Zacchaeus in Luke 19, remember? He comes face to face with Christ. He says, “Half my possessions I give away.” Then Jesus says, “Today salvation has come to this house…” It’s automatic; it’s not something I grow into. This is something – it’s the fruit of an initial relationship with Christ. These people are saved and what are they doing? Three thousand people saved and beginning in Acts 2:44-45, “And all who believed were together and all things in common. And they were selling their possessions and belongings…” They’re selling what they’ve got, “and distributing the proceeds to all, as any had need.” They just immediately start selling and giving away stuff. This is the grace of God provoking this kind of giving. “Distributing the proceeds to all as any had need.”

Go to Acts 4:32. This is the church. Are we the church? Verses 32-37:

Now the full number of those who believed were of one heart and soul, and no one said that any of the things that belonged to him was his own, but they had everything in common. And with great power the apostles were giving their testimony to the resurrection of the Lord Jesus, and great grace was upon them all. [What does that grace provoke?] There was not a needy person among them [not one person need among them], for as many as were owners of lands or houses sold them and brought the proceeds of what was sold and laid it at the apostles’ feet, and it was distributed to each as any had need. Thus Joseph, who was also called by the apostles Barnabas (which means son of encouragement), a Levite, a native of Cyprus, sold a field that belonged to him and brought the money and laid it at the apostles’ feet. (Acts 4:32-37)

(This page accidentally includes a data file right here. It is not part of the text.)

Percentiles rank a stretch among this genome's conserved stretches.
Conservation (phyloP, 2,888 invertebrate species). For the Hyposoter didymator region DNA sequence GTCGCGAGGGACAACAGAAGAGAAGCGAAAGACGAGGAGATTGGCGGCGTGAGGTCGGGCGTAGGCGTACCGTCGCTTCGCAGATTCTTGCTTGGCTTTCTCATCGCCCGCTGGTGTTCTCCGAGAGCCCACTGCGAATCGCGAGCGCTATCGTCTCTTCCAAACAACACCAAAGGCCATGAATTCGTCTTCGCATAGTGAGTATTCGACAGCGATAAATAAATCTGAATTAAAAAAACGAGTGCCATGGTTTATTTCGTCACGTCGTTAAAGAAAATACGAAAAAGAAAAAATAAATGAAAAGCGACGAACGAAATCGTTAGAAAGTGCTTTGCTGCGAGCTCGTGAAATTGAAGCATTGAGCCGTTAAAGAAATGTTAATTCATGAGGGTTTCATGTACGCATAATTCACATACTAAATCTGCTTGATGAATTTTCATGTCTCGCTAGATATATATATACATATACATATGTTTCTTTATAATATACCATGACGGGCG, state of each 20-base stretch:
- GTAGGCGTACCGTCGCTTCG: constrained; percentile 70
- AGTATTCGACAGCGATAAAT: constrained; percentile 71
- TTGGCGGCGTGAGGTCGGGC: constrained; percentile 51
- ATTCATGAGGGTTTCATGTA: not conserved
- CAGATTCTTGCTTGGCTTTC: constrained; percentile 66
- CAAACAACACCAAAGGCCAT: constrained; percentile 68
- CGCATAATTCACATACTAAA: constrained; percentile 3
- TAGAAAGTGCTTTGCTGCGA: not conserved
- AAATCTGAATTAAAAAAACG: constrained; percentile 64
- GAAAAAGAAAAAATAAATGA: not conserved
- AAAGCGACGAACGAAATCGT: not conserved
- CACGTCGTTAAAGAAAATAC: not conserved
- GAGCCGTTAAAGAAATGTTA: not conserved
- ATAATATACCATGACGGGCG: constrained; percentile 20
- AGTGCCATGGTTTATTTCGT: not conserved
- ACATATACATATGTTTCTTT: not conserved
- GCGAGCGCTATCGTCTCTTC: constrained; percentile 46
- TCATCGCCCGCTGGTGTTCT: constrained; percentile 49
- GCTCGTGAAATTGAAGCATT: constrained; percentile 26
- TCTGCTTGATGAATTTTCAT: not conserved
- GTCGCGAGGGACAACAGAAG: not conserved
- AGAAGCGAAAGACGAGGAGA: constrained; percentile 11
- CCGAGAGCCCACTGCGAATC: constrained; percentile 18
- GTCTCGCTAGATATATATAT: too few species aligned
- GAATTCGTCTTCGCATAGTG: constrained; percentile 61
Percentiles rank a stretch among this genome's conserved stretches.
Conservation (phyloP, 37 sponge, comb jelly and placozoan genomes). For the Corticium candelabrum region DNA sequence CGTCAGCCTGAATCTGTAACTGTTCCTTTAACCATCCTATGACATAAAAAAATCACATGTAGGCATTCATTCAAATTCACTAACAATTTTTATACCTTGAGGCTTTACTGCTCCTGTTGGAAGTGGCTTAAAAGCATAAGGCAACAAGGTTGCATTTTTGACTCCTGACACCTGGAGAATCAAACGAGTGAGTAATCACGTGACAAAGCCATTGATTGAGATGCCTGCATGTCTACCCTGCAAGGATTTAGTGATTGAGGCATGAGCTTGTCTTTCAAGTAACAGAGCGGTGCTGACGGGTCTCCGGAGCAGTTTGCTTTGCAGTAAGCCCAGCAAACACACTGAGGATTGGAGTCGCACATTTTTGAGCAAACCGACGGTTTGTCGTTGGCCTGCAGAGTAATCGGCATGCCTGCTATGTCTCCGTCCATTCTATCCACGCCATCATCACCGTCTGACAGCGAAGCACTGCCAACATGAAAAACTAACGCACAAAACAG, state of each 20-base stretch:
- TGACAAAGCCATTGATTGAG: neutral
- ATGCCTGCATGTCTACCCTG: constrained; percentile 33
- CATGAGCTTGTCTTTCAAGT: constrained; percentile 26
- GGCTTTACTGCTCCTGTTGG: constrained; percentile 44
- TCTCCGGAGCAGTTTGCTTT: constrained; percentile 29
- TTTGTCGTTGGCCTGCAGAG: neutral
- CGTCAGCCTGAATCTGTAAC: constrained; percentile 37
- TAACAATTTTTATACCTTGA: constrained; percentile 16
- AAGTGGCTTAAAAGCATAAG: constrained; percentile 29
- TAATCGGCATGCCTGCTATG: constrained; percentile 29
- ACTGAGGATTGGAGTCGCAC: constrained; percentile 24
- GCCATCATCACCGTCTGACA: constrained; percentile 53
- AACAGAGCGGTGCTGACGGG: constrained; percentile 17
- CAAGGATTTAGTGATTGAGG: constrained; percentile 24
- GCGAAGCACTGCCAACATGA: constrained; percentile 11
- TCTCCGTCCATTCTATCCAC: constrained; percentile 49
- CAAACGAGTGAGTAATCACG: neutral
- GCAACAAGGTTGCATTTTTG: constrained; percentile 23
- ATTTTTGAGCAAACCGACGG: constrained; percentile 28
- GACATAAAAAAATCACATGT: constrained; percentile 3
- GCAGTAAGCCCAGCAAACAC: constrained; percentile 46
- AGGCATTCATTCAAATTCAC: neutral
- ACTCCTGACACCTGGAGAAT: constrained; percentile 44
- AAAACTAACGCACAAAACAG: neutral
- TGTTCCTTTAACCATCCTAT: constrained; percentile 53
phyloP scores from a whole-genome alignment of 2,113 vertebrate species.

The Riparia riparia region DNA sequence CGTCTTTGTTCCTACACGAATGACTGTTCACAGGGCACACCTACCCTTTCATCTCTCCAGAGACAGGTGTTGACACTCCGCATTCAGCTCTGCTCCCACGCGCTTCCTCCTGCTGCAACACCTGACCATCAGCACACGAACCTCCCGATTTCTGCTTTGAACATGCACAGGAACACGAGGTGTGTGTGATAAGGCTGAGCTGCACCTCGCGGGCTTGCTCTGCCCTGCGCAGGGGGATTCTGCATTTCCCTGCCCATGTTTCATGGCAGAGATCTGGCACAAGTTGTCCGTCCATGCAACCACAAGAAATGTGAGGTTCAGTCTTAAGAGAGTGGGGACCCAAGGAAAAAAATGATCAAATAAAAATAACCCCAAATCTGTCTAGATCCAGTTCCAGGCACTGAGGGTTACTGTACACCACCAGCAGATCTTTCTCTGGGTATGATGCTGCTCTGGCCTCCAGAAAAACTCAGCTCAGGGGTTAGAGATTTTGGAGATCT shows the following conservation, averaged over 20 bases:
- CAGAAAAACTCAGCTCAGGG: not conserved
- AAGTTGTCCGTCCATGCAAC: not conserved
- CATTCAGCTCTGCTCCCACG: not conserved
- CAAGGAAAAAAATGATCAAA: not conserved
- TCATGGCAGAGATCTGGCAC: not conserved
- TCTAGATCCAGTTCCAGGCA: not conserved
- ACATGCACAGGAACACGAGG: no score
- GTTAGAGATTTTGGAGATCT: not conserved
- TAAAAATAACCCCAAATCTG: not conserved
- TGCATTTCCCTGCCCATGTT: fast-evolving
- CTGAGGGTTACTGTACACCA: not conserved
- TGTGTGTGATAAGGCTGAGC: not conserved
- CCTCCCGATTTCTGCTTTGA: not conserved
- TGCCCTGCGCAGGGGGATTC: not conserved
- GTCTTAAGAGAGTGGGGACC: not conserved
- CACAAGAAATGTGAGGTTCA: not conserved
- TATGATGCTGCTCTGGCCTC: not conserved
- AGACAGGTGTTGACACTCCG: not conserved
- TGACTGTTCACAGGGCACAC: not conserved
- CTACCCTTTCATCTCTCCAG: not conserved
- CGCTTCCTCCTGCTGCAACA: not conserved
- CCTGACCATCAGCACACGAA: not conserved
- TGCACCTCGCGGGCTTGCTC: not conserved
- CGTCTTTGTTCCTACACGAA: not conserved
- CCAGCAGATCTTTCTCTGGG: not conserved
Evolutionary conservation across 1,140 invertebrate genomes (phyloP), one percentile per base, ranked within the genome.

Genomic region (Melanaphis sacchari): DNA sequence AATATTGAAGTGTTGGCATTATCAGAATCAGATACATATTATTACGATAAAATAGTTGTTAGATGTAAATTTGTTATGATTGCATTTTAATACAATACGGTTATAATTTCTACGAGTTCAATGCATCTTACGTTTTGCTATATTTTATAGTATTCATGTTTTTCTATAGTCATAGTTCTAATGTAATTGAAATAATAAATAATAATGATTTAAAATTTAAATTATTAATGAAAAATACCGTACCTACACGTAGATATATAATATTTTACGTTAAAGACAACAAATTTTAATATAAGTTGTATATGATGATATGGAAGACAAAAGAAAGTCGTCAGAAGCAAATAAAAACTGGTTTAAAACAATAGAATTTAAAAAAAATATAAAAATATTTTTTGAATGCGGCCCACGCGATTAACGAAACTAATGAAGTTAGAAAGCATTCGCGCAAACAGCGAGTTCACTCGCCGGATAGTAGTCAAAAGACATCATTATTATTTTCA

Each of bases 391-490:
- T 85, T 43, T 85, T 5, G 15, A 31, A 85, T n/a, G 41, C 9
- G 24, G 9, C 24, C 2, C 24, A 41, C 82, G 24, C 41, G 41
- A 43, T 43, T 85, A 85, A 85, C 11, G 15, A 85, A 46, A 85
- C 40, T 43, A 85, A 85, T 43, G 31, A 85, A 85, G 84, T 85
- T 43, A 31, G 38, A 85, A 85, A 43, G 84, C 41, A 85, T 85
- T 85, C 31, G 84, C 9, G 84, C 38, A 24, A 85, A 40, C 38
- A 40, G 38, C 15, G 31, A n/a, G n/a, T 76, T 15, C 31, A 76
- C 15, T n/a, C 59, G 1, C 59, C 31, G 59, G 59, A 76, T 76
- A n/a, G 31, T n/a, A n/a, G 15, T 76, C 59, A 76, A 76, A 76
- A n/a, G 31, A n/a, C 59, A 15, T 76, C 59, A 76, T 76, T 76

Do you see this? I mean they’re selling lands, they’re selling houses, they’re selling their stuff and they’re bringing it to the church and saying, “Give to those in need.” We read this and our red flag just goes up. “What is this socialism? We’re going to become like Europe?” We have all our Republican arguments against this. This is not communist-driven socialism; this is gospel-driven sacrifice. This is a people who have been transformed by the grace of God, and it makes sense for them to sell houses. And they’re selling houses, they’re selling lands, they’re selling possessions, they’re selling stuff that they don’t need and they’re giving it to anyone who has need.

What does that look like in the world we live in today? That’s not the kind of church that we are. Is it the kind of church we are willing to be? And we want to be? God, by your grace give us the desire to be this, to give, not even just according to our ability, but beyond our ability.

We give generously.